Keep up the good work people, says Ashburton Mayor Neil Brown.
The mayor met with councillors and senior Ashburton District Council staff today online via zoon and said the Mid Canterbury community as a whole was obeying alert level 4 restrictions.
Councillors were also told council staff had joined front-line helpers.
Police were reporting a few flouting the rules, but they would soon find that would be met with a tougher response, he said.
Councillor and pharmacist Carolyn Cameron were among essential workers he praised for their work during lockdown keeping the community going.
“The economy now in our district is reasonably stressed and we as council need to help, and keep the economy going, as all people do. We need to get through it, we have to, to survive.”
Deputy mayor Liz McMillan said she had been sent messages about people using council playgrounds, despite these being shut during the lockdown.
“Some people think it is okay to go out there and use these facilities.”
CEO Hamish Riach said council staff were involved across the community, doing a great job helping different groups of people.
Library staff had been ringing the over 70s on their membership database and asking if they were okay or needed help. Welfare assistance was also available through its civil defence team on 0800 24 24 11.
Four staff were helping at the community-based assessment centre, which screened and tested people for Covid-19. One staff member was involved in admin duties at the centre and the others helped sanitise consulting rooms after each patient.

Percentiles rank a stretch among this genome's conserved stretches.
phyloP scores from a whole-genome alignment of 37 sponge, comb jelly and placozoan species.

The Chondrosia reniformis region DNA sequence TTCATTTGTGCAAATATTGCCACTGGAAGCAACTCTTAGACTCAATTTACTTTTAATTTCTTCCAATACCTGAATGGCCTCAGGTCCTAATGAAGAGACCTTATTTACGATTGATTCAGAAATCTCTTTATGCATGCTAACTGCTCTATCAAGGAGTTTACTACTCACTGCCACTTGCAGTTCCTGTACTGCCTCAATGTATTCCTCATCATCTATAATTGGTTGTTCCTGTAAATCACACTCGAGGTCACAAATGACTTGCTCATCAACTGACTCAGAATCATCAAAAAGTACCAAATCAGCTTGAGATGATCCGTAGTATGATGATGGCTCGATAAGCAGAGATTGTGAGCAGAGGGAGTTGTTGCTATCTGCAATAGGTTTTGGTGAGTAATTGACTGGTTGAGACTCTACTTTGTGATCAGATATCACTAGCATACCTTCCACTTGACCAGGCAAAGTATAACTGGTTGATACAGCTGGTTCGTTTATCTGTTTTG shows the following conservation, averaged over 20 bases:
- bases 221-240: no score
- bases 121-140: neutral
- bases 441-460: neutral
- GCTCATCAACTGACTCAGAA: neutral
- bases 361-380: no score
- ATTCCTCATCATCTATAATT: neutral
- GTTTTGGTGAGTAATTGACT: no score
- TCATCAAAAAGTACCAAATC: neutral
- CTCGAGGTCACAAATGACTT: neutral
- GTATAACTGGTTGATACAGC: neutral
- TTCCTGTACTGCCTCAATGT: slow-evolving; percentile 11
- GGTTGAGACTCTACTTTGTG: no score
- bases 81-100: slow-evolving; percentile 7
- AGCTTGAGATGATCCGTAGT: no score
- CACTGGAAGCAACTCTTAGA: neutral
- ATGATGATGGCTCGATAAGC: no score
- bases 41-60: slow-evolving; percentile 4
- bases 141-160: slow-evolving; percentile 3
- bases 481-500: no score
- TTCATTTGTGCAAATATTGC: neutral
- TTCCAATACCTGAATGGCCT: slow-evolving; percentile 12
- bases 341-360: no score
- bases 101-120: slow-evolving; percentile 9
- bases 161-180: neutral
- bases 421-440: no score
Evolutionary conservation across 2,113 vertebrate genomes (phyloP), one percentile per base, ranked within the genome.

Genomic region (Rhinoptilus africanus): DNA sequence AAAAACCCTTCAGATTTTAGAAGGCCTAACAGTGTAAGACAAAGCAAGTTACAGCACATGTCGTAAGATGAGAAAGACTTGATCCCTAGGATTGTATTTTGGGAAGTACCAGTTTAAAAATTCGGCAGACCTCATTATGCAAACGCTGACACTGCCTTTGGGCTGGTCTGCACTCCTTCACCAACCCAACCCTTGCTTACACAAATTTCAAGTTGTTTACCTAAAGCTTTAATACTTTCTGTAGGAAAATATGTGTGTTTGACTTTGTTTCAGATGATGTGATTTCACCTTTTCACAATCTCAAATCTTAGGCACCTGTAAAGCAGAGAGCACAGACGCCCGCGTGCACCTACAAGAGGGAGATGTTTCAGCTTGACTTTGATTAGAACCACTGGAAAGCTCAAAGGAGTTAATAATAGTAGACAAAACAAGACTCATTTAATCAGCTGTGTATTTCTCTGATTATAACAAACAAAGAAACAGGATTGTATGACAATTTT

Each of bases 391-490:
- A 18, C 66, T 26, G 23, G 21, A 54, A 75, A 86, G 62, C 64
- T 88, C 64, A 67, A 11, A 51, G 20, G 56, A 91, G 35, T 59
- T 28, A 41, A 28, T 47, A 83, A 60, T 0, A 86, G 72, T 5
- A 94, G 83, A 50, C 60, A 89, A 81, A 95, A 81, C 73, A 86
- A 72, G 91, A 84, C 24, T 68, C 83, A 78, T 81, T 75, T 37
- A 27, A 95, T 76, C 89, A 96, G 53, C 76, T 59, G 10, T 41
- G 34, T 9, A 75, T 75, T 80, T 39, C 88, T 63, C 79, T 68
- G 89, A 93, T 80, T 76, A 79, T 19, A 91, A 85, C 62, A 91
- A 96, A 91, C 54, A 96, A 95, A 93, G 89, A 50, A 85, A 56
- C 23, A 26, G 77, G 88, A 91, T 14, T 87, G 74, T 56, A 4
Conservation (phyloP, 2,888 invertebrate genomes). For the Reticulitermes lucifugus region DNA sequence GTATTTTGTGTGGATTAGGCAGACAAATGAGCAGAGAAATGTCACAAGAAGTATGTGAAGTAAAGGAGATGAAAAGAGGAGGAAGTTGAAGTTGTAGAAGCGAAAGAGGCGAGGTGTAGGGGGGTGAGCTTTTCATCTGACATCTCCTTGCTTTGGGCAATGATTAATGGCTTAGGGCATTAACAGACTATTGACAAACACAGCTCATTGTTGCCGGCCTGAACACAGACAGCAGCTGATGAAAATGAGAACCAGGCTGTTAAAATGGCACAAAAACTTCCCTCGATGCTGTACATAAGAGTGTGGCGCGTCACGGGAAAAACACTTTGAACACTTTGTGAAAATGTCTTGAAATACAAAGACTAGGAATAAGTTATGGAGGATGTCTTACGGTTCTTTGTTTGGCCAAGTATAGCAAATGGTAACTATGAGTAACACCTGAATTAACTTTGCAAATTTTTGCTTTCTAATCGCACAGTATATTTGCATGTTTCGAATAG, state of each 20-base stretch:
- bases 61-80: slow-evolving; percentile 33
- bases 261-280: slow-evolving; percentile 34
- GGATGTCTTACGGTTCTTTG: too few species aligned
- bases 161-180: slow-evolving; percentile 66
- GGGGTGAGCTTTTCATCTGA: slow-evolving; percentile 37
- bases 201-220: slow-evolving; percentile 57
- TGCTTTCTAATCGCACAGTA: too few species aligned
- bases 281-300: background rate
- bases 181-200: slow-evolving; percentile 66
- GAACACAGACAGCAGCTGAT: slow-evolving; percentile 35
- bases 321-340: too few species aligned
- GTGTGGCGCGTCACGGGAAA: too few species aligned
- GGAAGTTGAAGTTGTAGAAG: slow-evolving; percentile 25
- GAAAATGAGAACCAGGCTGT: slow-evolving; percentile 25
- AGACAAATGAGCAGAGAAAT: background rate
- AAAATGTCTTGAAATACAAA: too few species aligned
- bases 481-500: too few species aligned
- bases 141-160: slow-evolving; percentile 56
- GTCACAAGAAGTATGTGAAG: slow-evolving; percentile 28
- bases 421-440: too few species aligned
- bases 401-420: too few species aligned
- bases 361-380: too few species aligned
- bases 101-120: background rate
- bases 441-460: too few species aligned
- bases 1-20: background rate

More staff would be needed to assist at the centre as testing ramped up, and with welfare duties as the lockdown progressed.
Other council staff are helping deliver essential items and prescriptions to vulnerable people in the community, and delivering Meals on Wheels.
The economic development team has been in touch with 114 businesses in the district by email or phone.
Cr Stuart Wilson said two elderly people had already contacted him to express their gratitude for council staff getting in touch to see how they were coping.
Mr Brown said it was important to keep the district going and council was already looking at “shovel-ready” projects that might qualify for Government funding. Industry leaders have been asked to seek out infrastructure projects that are ready to start as soon as the construction industry returns to normal and smaller projects that benefit the regions will be considered.
Group manager strategy and compliance Jane Donaldson said council staff were still processing building consents and resource consents received electronically, though no site visits were being conducted. Some staff had been redeployed to other helping jobs.
Now was a good time to submit plans for those ready to go, she said.